Object-oriented implementations of decision tree variants
This repository will contain several variants of decision tree / ensemble classification algorithms, written in an object-oriented style. My immediate goal is to try to reproduce some of the results from this paper on canonical correlation forests, which I am testing against the same datasets.
One major difference from scikit-learn is that datasets and their attributes are treated as first-class objects. Additionally, all classifiers must be initialized with their training dataset (as opposed to calling fit).
from oo_trees.dataset import Dataset from oo_trees.decision_tree import DecisionTree from oo_trees.random_forest import RandomForest X = examples # numpy 2D numeric array y = outcomes # numpy 1D array dataset = Dataset(X, y) training_dataset, test_dataset = dataset.random_split(0.75) d_tree = DecisionTree(training_dataset) forest = RandomForest(training_dataset) print(d_tree.classify(test_dataset.X)) print(forest.classify(test_dataset.X)) d_tree_confusion_matrix = d_tree.performance_on(test_dataset) forest_confusion_matrix = forest.performance_on(test_dataset) print(d_tree_confusion_matrix.accuracy) print(forest_confusion_matrix.accuracy)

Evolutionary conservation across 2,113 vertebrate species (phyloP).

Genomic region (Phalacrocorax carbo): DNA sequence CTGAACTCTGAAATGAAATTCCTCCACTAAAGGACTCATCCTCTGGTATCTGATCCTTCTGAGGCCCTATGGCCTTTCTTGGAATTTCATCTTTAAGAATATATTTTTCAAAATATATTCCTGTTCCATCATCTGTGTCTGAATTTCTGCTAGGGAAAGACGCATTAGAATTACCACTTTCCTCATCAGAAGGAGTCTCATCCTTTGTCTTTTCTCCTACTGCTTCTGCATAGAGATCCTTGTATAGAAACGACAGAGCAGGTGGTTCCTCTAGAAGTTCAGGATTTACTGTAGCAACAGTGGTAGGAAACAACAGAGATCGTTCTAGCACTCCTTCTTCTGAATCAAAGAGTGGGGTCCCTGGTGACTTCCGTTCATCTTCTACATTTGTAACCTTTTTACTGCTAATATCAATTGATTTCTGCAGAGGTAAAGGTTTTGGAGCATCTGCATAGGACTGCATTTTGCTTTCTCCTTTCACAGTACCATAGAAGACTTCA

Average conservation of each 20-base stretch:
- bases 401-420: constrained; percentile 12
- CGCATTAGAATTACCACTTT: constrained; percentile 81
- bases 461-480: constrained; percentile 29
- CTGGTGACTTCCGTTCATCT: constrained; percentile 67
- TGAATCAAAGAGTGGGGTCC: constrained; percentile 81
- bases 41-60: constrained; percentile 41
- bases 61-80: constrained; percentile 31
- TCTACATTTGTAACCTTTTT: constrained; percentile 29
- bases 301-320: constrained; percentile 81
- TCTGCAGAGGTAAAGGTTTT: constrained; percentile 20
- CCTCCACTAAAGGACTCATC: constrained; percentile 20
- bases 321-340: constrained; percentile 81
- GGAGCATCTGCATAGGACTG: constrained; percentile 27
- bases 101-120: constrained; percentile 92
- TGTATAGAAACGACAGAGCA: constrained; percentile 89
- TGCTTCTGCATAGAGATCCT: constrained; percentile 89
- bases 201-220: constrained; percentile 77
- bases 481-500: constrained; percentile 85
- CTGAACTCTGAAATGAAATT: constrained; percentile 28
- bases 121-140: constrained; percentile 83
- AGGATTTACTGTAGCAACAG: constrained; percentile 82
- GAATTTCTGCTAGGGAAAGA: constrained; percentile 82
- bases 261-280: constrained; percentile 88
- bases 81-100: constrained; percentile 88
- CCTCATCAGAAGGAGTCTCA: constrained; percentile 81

When initializing datasets, we assume all attributes of the training examples are categorical. If that is not the case, you can pass in an additional attribute_types variable on initialize:
from oo_trees.dataset import Dataset from oo_trees.attribute import NumericAttribute, CategoricalAttribute X = examples y = outcomes attributes = [ NumericAttribute(index=0, name='age'), CategoricalAttribute(index=1, name='sex'), NumericAttribute(index=2, name='income') ] dataset = Dataset(X, y, attributes)
The logic for finding the best split is differs for each attribute type, and in the future there may be additional type-specific parameters (such as importance or number-to-name mappings) useful for classification or display.